Louis Pasteur vs Antoine Bechamp
                                       By: Tony Isaacs, Natural News

Mainstream medicine believes that virtually all illness is caused by germs or
genetic hereditary weakness, as well as deformities and trauma injuries.  

Their solution and strategy is to have us believe that there are over 10,000
different diseases and that each of these diseases requires outside
intervention from drugs and surgery.  

The truth is that most illness is due to cellular malfunction caused by cellular
toxicities and cellular malnutrition, both of which can be avoided and
overcome naturally.  

It was Louis Pasteur, the so-called
"father of modern germ theory" so widely
revered by mainstream medicine, who was largely responsible for germ
theory being a primary precept of today’s medical practice.  

Few people are aware of the controversy, which surrounded Pasteur in his
early days, or of the work of a more esteemed contemporary whose works
Pasteur plagiarized and distorted.  

That contemporary was fellow French Academy of Sciences member Antoine
Bechamp, one of France’s most prominent and active researchers and
biologists whose theories and research results stood in stark opposition to
Pasteur’s germ theory.  

Pasteur essentially dug up the germ theory of disease and put his name on it.  
It was not a new idea.  The concept, which theorizes that many diseases are
caused by germs, had actually been outlined by other people many years
before.  

Pasteur nevertheless claimed to have
"discovered" germs.  Bechamp, on the
other hand, proved through original research that most diseases are the result
of diseased tissue and that bacteria and viruses are largely after-effects
instead of causes of disease.  

Antoine Bechamp was able to scientifically prove that germs are the chemical
by-products and constituents of pleomorphic microorganisms enacting upon
the unbalanced, malfunctioning cell metabolism and dead tissue that actually
produces disease.
 Bechamp found that the diseased, acidic, low-oxygen
cellular environment is created by a toxic/nutrient deficient diet, toxic
emotions, and a toxic lifestyle.  

His findings demonstrate how cancer develops through the morbid changes
of germs to bacteria, bacteria to viruses, viruses to fungal forms and fungal
forms to cancer cells.  

After some initial controversy, Pasteur’s germ theory ended up winning the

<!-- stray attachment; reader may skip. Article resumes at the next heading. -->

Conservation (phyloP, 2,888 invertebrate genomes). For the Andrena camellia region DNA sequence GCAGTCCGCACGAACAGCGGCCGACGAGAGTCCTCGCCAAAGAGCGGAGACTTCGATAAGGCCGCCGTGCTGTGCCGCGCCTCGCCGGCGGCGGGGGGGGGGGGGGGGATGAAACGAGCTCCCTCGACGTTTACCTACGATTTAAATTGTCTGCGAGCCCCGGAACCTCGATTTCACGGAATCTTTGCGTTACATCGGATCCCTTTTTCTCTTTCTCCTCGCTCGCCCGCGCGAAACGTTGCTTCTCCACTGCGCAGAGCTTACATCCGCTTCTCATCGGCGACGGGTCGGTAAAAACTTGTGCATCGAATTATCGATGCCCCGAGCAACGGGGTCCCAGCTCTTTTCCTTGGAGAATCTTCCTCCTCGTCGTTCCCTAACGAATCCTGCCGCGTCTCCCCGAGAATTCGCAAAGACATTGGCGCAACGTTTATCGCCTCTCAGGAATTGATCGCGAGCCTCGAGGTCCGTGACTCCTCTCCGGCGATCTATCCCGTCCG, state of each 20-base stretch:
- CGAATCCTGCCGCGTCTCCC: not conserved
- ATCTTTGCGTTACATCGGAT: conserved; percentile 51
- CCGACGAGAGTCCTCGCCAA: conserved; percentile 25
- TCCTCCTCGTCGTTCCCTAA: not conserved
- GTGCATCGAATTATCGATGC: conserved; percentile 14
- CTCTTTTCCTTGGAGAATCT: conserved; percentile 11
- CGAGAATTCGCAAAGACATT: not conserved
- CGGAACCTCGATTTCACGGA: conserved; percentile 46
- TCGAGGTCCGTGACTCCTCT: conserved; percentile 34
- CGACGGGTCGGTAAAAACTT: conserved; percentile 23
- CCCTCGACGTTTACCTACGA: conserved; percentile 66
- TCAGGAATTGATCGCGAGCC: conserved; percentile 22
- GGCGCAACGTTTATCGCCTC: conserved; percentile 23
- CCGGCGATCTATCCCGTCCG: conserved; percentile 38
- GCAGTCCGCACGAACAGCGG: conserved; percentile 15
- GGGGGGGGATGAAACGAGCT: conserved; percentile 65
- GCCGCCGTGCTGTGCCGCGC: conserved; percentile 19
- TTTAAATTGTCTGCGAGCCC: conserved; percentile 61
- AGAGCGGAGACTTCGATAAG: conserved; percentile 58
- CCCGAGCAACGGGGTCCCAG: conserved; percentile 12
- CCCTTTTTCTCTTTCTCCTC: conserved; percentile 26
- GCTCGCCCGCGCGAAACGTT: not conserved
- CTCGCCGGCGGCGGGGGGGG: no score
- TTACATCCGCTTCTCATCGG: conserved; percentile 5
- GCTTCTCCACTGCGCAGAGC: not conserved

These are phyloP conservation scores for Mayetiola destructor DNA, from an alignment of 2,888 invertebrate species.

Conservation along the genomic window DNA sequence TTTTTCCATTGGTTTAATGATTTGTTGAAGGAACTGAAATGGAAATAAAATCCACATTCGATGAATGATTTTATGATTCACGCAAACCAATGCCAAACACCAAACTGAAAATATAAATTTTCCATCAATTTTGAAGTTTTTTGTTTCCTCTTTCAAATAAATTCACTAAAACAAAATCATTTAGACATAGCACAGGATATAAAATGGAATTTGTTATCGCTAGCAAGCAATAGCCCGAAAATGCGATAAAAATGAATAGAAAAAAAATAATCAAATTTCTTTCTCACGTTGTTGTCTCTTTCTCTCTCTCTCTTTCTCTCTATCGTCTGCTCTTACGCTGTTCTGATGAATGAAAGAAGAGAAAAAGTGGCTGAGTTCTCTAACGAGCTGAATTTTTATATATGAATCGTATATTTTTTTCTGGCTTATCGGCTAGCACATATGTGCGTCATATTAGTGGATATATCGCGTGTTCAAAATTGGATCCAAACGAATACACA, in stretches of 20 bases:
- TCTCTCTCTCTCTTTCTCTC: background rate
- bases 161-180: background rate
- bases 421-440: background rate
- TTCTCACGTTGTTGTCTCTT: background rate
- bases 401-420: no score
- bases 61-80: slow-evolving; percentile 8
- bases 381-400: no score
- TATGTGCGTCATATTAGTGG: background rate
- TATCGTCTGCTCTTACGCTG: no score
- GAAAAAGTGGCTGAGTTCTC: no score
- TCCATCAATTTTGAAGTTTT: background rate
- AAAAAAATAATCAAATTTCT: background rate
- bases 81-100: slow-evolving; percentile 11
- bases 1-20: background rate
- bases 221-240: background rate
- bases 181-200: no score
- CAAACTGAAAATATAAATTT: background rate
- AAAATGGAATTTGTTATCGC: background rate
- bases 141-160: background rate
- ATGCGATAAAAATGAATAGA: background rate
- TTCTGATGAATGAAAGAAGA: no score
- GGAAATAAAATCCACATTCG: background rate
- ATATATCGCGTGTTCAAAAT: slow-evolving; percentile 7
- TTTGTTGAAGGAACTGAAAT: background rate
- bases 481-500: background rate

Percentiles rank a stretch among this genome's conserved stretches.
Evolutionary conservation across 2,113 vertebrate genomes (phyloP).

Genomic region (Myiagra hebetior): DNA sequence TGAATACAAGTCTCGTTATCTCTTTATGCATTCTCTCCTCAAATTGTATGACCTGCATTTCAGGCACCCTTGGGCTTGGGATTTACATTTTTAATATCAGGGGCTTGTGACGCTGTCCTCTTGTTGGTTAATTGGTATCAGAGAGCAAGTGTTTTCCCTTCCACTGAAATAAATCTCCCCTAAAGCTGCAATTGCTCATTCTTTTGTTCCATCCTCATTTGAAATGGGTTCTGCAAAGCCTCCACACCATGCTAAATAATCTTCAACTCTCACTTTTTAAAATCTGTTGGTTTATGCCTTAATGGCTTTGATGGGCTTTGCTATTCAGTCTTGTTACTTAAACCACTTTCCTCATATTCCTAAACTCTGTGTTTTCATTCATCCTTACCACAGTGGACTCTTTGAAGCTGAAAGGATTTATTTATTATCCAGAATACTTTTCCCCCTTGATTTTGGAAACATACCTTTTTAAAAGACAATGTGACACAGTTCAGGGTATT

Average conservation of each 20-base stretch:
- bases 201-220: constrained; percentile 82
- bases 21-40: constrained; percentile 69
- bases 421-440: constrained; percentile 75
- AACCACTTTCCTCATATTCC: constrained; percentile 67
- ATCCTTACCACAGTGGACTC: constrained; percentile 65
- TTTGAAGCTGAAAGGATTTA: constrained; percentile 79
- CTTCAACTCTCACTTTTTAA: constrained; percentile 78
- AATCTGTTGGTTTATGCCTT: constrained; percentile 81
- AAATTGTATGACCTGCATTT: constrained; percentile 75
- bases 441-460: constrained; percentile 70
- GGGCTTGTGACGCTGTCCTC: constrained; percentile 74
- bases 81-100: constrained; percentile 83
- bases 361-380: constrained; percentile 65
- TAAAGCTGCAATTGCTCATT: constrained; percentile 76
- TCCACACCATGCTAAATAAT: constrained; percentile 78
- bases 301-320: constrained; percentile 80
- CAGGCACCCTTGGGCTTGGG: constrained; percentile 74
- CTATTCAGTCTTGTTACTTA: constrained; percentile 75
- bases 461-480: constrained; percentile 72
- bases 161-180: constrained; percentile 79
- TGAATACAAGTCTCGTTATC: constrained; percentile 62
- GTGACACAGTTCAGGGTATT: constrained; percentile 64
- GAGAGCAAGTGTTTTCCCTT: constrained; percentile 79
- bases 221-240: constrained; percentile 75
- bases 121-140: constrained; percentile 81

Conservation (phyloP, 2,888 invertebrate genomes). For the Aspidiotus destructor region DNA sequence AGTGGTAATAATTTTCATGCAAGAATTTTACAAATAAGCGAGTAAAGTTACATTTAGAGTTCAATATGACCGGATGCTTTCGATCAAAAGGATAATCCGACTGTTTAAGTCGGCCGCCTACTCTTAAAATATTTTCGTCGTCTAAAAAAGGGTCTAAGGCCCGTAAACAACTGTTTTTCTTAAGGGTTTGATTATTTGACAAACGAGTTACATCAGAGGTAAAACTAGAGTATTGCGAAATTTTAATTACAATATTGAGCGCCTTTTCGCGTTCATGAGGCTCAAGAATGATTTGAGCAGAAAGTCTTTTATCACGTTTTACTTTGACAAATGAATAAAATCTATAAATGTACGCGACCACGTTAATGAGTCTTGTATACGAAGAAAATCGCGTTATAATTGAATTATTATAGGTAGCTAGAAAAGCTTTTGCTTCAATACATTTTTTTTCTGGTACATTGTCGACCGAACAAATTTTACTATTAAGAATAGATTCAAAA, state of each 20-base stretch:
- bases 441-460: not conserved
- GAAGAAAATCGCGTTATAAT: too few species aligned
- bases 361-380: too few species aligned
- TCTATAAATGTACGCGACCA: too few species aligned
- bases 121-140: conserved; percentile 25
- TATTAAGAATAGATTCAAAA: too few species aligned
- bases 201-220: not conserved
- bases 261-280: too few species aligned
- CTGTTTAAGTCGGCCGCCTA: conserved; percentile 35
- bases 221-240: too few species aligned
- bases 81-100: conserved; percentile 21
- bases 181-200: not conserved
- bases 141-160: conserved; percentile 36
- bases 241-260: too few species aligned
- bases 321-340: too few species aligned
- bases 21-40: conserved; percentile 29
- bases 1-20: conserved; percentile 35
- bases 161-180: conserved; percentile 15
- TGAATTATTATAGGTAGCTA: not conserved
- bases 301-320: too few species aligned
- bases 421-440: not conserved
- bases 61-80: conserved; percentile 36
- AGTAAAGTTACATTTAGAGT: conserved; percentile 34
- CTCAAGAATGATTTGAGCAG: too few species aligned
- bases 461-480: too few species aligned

day with mainstream medicine owing in large part to the fact that the theory
enabled mainstream medicine to hugely profit from the patented drugs and
treatments for fighting germs.  

After all, had Bechamp’s discoveries been incorporated into current medical
curriculum, it would likely have meant a virtual elimination of disease and the
end of the pharmaceutical industry.  

The germ theory of medicine stands in stark contrast to thousands of years of
man looking to nature to nourish and heal it, dating back to ancient Chinese
medicine, which treated the whole body instead of the symptoms of illness.  

As Hippocrates,
"the father of medicine" observed 2400 years ago, "Nature is
the physician of man."  Hippocrates also advised,
"Leave your drugs in the
chemist’s pots if you can cure your patient with food."  

Though mainstream medicine might have us believe otherwise, the simple
truth is that no one ever became ill due to a deficiency in pharmaceutical
drugs.  Lack of nutrition combined with exposure to toxins is what causes us
to become ill.  

Someday, germ theory and unnatural drugs will be relegated to the science
junk pile where they belong and man will re-discover the value of eating a
nutrient-dense organic diet, avoiding toxins and nutritional deficiencies and
living a healthy lifestyle.  When that happens, the words of Thomas Edison
may prove to be a welcome prophesy:

"The doctor of the future will give no medicine but will interest his patients in
the care of the human frame, in diet and in the cause and prevention of
disease."

By: Tony Isaacs, naturalnews.com
Article:
 Louis Pasteur vs. Antoine Bechamp
www.naturalnews.com/030384_Louis_Pasteur_disease.html